The BBC, DQF and the lost opportunity

D.Q.F. (delivering quality first) was announced last week across the BBC.

A man with a beard um’d and er’d, told us some bad things then chortled inexplicably. Our local boss then had to, through reluctant if not quite gritted teeth, break the news.

There’s a lot of people going to have to leave, all but one of the specialist programmes are being axed and for 12 hours a day BBC local radio stations will be empty. The new times will be 6am to 6pm apart from sport while it lasts. We were reminded, rightly, that alot of private and public sector organisations are going through the same pain.

The biggest social enterprise in the world?

The BBC IS defacto a social enterprise. It trades through a poll tax and worldwide sales but it is the “social good” element that is lacking. Yes it could be argued that the BBC does social action programmes, investigates wrongdoing, gives us impartial news, entertainment, weather, a huge hulking website, iPlayer etc etc. But the commercial sector do most of that now anyway with less resources.

But what does the BBC really do to further social good in local communities? A good station like ours is out there in the community and we throw open our doors every day to licence fee payers. But this is because of an energetic and passionate management and staff not a BBC wide directive, not a BBC culture of openness (there isn’t one) and not because they give us a budget.

No, all the things my station does locally in the field happen only because of the management and staff going the extra mile to connect with people locally on behalf of the BBC. How could any BBC top manager know what we do? So they assume all they get for their BBC buck is some (in their view no doubt) programmes that don’t meet the “quality threshold.” Don’t misunderstand me here. There are some parts of our output threatened that I don’t understand and can’t really listen to. That in some ways maybe fail a quality threshold BUT as part of an eclectic mix on the station they are all important. One person’s Sony Award Winner is another person’s switch off moment.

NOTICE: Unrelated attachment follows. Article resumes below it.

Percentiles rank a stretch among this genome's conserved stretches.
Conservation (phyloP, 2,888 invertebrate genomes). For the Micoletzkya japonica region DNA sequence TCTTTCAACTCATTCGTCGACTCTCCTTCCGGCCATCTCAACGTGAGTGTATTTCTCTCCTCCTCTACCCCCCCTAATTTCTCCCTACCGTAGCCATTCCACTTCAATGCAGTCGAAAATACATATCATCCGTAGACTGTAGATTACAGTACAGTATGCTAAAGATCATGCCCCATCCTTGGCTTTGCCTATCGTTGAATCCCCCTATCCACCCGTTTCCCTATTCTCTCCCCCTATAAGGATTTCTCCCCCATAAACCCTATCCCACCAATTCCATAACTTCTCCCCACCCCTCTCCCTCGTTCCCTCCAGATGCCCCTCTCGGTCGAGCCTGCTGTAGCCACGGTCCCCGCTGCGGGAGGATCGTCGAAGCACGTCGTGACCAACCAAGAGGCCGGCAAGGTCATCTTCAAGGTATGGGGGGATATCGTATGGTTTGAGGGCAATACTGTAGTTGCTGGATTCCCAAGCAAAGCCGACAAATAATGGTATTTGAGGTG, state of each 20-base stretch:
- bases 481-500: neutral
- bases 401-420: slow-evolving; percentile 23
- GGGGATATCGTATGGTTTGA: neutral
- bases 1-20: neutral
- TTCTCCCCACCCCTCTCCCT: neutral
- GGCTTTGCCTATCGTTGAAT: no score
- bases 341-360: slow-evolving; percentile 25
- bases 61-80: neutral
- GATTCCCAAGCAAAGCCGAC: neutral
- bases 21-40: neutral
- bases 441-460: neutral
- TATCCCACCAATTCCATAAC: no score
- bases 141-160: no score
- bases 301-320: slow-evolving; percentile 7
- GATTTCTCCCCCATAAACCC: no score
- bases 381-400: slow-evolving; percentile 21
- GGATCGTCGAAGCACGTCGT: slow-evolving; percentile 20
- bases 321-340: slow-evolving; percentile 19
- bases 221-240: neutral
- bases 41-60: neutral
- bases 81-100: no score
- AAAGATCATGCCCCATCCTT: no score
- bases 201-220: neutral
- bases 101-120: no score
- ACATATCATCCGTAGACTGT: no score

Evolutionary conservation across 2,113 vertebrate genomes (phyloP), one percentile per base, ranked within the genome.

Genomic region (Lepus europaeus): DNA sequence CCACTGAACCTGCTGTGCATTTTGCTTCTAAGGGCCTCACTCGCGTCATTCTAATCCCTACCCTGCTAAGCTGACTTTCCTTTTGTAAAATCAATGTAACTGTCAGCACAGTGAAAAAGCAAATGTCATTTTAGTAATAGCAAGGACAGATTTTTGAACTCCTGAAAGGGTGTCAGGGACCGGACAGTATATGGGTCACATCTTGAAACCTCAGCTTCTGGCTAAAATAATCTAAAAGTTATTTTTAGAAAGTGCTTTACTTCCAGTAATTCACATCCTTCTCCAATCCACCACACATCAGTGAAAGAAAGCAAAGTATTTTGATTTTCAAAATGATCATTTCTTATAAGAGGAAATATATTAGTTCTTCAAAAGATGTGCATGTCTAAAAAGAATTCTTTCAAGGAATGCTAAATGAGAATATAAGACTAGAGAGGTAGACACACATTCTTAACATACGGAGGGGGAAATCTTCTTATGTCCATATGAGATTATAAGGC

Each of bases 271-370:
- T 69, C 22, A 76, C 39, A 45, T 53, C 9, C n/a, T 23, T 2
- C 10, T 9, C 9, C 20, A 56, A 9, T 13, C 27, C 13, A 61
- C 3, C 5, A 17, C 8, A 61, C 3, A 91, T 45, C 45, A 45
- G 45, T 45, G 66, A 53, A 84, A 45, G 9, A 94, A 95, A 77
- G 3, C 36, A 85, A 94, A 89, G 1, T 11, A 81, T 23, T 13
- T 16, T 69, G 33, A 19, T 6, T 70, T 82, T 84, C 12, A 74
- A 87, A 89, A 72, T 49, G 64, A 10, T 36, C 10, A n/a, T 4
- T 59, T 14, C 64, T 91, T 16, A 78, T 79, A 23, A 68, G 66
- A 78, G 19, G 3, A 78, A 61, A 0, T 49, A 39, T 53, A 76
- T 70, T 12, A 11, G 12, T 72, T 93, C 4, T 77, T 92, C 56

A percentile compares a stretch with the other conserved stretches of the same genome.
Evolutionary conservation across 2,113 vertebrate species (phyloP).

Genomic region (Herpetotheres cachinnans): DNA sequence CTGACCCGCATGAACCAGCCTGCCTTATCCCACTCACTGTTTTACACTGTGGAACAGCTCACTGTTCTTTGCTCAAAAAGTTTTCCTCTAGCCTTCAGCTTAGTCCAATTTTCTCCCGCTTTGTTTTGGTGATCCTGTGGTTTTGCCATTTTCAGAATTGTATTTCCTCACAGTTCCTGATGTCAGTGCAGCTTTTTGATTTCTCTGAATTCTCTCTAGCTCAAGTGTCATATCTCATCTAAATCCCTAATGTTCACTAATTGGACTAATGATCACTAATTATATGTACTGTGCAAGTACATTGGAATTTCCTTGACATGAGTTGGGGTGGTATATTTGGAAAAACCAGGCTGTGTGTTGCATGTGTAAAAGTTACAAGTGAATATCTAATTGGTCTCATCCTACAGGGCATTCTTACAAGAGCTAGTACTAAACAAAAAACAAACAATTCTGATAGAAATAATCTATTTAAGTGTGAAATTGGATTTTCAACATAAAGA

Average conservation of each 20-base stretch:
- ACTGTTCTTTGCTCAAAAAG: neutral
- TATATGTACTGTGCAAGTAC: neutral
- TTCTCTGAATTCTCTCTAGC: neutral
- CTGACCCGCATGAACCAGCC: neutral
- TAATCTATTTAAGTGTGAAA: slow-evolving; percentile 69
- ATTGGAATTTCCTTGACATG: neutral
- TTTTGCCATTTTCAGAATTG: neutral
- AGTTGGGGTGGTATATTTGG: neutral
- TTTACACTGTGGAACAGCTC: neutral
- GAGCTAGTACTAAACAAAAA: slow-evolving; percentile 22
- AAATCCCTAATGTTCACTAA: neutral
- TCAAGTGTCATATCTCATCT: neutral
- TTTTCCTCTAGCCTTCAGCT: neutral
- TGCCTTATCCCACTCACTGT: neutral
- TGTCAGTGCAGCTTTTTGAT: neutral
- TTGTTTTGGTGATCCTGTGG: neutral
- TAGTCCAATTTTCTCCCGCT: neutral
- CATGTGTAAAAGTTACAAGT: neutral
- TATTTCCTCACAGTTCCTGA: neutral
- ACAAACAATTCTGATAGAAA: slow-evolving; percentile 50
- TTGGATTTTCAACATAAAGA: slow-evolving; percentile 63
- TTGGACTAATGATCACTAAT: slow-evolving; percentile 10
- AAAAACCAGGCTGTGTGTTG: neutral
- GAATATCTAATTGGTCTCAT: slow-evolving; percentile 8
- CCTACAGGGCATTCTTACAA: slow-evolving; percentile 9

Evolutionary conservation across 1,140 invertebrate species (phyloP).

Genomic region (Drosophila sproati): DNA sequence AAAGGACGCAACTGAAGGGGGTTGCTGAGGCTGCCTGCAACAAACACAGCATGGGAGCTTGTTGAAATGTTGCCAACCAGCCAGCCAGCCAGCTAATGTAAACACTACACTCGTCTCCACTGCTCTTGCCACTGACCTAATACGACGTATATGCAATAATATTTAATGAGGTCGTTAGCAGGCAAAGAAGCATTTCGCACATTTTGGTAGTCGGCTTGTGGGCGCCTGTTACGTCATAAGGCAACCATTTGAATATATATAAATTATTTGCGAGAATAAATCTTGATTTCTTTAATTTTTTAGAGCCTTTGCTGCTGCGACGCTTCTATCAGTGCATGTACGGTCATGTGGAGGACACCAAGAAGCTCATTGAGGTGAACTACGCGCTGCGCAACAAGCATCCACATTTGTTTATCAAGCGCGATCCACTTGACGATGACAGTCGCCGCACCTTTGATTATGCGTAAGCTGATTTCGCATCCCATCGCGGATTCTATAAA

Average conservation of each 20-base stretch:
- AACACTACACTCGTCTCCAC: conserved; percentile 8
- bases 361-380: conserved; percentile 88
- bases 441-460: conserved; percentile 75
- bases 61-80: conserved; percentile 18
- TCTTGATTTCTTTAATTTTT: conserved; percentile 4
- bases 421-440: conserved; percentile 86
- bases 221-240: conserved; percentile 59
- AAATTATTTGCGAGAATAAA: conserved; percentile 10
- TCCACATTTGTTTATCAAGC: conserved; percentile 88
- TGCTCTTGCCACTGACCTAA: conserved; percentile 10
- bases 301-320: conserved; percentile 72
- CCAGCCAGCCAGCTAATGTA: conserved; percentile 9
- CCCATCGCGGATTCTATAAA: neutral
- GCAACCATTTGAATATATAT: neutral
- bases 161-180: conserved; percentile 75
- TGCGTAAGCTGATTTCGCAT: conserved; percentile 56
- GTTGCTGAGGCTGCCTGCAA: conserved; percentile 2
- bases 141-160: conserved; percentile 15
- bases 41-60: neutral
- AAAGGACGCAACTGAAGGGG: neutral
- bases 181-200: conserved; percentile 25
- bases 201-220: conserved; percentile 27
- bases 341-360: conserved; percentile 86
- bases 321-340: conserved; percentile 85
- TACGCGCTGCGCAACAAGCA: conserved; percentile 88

So here’s the numbers. 86% of BBC local radio “reach” (how many listen) is between 6 a.m. and 6 p.m. No surprise there then. So we can ditch the other 14% right? NO! They are the most vulnerable group of listeners. I am not going to patronise our audience but I sometimes answer the phone calls from people just calling for a chat, to tell you something happening on their street or to ask for a song or some advice. People of all ages who through circumstance and fate live alone and like the company of their local radio station.

These changes to local radio (the ditching of local evening programmes etc) will save a pittance relatively… click here to see the BBC’s accounts for 2010 and 2011. The savings planned in BBC local TV and Radio are equal to less than 20% of the GROWTH in BBC commercial income in 2011. Yes that’s right. One FIFTH of the GROWTH in INCOME!!!

So what the hell is going on here?

The BBC is cutting back on funding to the ONLY area of their business that actually deals with licence fee payers every day in a human and real way. We go and talk to them, they come in and talk to us, we retweet them, we chat on facebook with them. There is no other part of the BBC that does anything like the engagement we do. These proposed changes are taking away that last remaining human part of the BBC.

Why oh why oh why

How come that (probably) the biggest social enterprise in the world doesn’t look closely at the opportunities right in front of it’s eyes in local radio. The partnerships are there for the taking that could change people’s lives. Widen their horizons and aspirations. It’s not just young people either. Older people who are not well served by the media (other than in local radi0) could be a part of it.

They could use the BBC to improve their skills or just to get involved. Instead of leaving 40 plus stations empty 12 hours a day why not use those facilities for the greater good? This requires vision which funnily enough you don’t find alot of when you are talking to tele people. (Joke alert.)

What are you going on about again?

The one place that most people can see their BBC pound being spent and affecting their lives is BBC local radio. Where I work, a huge amount is done to engage and assist local community groups and the public sector too. This work could run so much deeper and it’s impact be so much wider but the lack of vision in today’s announcement for BBC local radio kills even what we do now stone dead.

Local radio also is the one place at the BBC where an open minded management team (we have that but many don’t) can give someone a chance to create content, challenge themselves and possibly contribute to output in some way. How many people got their first taste of the media in local radio? Slamming this door shut on so many young people at this time, for this amount of money is just crazy. No other word for it. I would spend more now, open our doors, reach out to social enterprises with a real vision of what a future BBC could look like.